Every day, it’s looking more and more like the time of Jose Iglesias is an inevitability. Like Jackie Bradley Jr. in spring training, the prognostications for the young shortstop are becoming not “if” Iglesias will make an impact in the big leagues, but “when.” Also like Bradley in the spring, Iglesias has thoroughly forced the issue, making a valid case that he should be seeing regular playing time now, not some time down the road.
However, though Iglesias has done everything within his power to prove that he deserves the chance to start every day for Boston, the unfortunate truth is the options the team has — Stephen Drew at shortstop and Will Middlebrooks at third base — are better alternatives to help the team win right now.
Before going any further, it needs to be unequivocally stated that Iglesias has done his part, showing significant improvement with the bat to the point that he’s earned regular plate appearances. While his glove is as golden as ever, Iglesias has addressed the one question mark in his game with aplomb, showing that he could not only be a viable bat in the order, but also a plus bat at shortstop — which is something most analysts never would have dreamed possible two years ago.
But that being said, Iglesias has hit so well, it’s almost as if he’s hit too well to believe he’s for real. Indeed, the metrics show that Iglesias is playing way over not only his head, but far above and beyond what any good hitter would be expected to maintain over the long haul. This is not a knock on Iglesias and his improvement at the plate, but, in making the best decisions for the Red Sox going forward, the 23-year-old needs to be judged on what is realistic to expect of him — even by now-higher standards — rather than the outlying performance of a tiny sample size.
In a lot of ways Iglesias’ case is similar to that of Pedro Ciriaco — the man just sent down to the minors Monday so that Iglesias could stay in Boston — a year ago. When Ciriaco first came on the scene, he hit .348 and .322, respectively, his first two months with Boston. However, when looking at the metrics, it was clear that Ciriaco’s performance wasn’t sustainable, and sure enough he regressed to .233 in September and October.
Now, the difference between Iglesias and Ciriaco is approach at the plate — that is to say, Iglesias has a much better approach. While Ciriaco is a total free swinger who will always be exposed when given too much playing time (as evidenced by his grand total of eight walks in 272 plate appearances in 2012), Iglesias has dramatically improved in terms of plate discpline. In fact, if Iglesias had enough at-bats to qualify, his 3.98 pitches seen per plate appearance in 2013 would rank him ahead of plate-discipline notables Nick Swisher, Mike Trout and Lance Berkman.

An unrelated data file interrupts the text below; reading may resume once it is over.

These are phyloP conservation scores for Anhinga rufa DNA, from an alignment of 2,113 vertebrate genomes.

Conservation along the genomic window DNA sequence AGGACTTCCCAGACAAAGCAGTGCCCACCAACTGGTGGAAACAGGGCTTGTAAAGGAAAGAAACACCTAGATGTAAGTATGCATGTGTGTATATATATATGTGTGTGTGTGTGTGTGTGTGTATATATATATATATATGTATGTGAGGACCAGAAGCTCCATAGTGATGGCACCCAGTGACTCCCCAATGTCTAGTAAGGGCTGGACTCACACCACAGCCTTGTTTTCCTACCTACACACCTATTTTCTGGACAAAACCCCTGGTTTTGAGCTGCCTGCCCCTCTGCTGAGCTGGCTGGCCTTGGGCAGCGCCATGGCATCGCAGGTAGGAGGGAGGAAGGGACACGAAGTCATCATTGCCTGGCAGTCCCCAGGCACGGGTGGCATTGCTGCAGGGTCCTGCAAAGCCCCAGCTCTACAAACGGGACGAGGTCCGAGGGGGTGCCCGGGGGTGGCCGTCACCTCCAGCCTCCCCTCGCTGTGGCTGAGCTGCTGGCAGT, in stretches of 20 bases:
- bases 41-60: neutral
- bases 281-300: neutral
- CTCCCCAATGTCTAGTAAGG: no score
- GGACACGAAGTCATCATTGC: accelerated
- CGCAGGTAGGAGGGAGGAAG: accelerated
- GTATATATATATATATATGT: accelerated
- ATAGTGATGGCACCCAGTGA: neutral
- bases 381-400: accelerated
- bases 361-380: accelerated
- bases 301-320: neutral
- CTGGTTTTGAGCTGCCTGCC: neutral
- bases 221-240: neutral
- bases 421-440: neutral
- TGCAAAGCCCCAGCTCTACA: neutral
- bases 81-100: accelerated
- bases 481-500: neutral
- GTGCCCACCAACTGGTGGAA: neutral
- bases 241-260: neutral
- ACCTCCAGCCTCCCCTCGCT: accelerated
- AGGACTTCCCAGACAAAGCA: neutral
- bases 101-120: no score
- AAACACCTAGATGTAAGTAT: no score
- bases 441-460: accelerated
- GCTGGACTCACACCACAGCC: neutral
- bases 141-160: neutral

However, in reconciling Iglesias’ numbers, there’s unfortunately that unsightly BABIP to wrangle with.
To give a short primer on some basic sabermetrics, a hitter’s batting average on balls in play (his batting average discounting all at-bats that ended in a strikeout or home run) will always trend back to .300, no matter who they are. With extremely rare exceptions, hitters with a BABIP over .300 are getting lucky, whereas a BABIP under .300 means some hits are being stolen away.
During the 20 games he played last July, Ciriaco’s BABIP was .414, a clear indication that his level of play at the plate just wasn’t sustainable for him. By contrast, Iglesias’ BABIP is even higher — through the roof, really — at .508 so far in 2013.
In short, not only will Iglesias undoubtedly fall back down to Earth, but he’s likely in for a stark slump in the near future. Of course, Iglesias’ success in the short term and general approach at the plate suggests he’ll be far better than the hitter who looked overmatched in each of his first two big league stints, but he’s also not going to maintain an OPS anywhere near 1.000 for the season.
Of course, decisions are never made in a vacuum, and Iglesias’ impending downturn isn’t really the reason he shouldn’t be starting. In fact, if not for the Monday return of Middlebrooks and presence of Drew, Iglesias would certainly get his shot. But, right now, Middlebrooks and Drew can do more to help the Red Sox win.
While Iglesias did an admirable job filling in for Middlebrooks at third base, and it’s a valid argument that the Middlebrooks wasn’t hitting even before his injury, the 24-year-old has been pretty unlucky, for his part. Middlebrooks owns a BABIP of .237, and while his lack of walks (just seven in 185 plate appearances) doesn’t necessarily bode well going foward, that BABIP suggests a return to form eventually. Moreover, Middlebrooks has power that Iglesias will just never be able to provide — a particularly important tool for a corner infielder.
Drew, meanwhile, has basically been exactly the player the Red Sox thought they were getting. He isn’t as flashy at shortstop as Iglesias, but the difference between their skill there, if any, really is negligible. What’s equally as important is Drew’s superior track record with the bat, and the fact that, after a .154 batting average in April, the 30-year-old has hit .244 and .345, respectively, in the months since, owning a 1.042 OPS in eight games in June. Moreover, Drew’s noted patience at the plate (25 walks in 197 plate appearances) fits right in with the Red Sox’ modus operandi for 2013.
So, the moral here is that baseball, as with life, is often completely unfair. Jose Iglesias has done everything that he can control to show that he deserves a chance to be an everyday shortstop in Major League Baseball, and probably that he can be a darn good one on both sides of the ball.
However, the more relevant question is whether or not Iglesias is the best option the Red Sox have in the here and now. To that query, the answer is still no. Iglesias’ time will undoubtedly come — probably when Drew’s contract expires after this season — but it has not arrived yet.